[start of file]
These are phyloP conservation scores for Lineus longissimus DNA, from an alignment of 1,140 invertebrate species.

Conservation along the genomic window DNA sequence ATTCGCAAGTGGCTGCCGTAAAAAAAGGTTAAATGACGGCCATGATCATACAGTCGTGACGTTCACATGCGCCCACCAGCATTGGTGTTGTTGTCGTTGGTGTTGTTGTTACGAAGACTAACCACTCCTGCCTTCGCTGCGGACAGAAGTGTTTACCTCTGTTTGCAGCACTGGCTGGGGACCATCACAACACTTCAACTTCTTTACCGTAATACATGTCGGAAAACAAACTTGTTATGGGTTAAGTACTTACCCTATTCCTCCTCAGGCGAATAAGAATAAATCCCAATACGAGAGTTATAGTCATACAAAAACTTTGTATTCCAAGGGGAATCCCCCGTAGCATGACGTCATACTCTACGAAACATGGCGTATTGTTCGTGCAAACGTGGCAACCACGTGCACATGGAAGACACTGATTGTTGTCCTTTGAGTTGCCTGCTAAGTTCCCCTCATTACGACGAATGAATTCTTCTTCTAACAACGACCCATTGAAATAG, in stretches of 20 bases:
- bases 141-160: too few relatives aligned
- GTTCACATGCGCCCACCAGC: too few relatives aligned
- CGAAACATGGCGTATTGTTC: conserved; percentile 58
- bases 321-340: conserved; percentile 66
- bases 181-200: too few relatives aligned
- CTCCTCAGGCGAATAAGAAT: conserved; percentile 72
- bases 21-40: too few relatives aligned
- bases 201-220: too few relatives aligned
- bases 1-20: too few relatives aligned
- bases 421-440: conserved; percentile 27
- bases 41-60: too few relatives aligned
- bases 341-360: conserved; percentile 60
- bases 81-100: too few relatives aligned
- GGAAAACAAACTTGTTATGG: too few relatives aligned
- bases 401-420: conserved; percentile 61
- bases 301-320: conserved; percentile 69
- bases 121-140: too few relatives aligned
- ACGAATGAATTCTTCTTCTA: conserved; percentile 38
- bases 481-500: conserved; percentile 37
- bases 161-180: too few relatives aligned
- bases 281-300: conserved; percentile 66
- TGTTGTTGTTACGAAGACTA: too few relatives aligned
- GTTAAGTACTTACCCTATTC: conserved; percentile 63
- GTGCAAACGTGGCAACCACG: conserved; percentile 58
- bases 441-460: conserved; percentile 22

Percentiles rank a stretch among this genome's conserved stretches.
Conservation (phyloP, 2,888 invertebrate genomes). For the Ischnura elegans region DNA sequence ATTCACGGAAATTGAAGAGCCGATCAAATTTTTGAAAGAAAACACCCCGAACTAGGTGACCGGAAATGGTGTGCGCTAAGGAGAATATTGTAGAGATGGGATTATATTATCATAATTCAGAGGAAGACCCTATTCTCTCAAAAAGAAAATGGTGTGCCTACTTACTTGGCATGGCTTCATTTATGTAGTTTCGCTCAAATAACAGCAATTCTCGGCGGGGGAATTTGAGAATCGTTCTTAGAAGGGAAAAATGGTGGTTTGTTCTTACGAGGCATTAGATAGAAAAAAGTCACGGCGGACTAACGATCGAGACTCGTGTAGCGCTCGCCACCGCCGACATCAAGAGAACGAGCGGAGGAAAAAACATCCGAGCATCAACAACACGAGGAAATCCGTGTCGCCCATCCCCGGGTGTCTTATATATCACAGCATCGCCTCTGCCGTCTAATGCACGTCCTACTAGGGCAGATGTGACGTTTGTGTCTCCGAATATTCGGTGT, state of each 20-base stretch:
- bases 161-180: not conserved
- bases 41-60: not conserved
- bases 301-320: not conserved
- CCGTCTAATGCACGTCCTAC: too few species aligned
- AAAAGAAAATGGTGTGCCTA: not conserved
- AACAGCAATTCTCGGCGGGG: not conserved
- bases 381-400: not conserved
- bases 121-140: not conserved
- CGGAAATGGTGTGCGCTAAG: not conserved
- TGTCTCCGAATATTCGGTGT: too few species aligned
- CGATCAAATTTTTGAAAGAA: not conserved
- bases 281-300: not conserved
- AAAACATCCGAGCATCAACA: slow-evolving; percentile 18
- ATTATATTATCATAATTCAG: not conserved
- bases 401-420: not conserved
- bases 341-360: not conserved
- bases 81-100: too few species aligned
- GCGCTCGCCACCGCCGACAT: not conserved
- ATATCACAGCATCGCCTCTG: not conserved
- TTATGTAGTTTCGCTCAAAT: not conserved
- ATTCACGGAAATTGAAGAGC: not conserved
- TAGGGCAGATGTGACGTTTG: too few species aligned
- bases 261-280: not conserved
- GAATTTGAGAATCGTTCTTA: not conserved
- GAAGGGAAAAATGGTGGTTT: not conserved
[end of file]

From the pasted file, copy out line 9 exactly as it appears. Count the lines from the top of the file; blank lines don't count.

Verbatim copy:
- bases 21-40: too few relatives aligned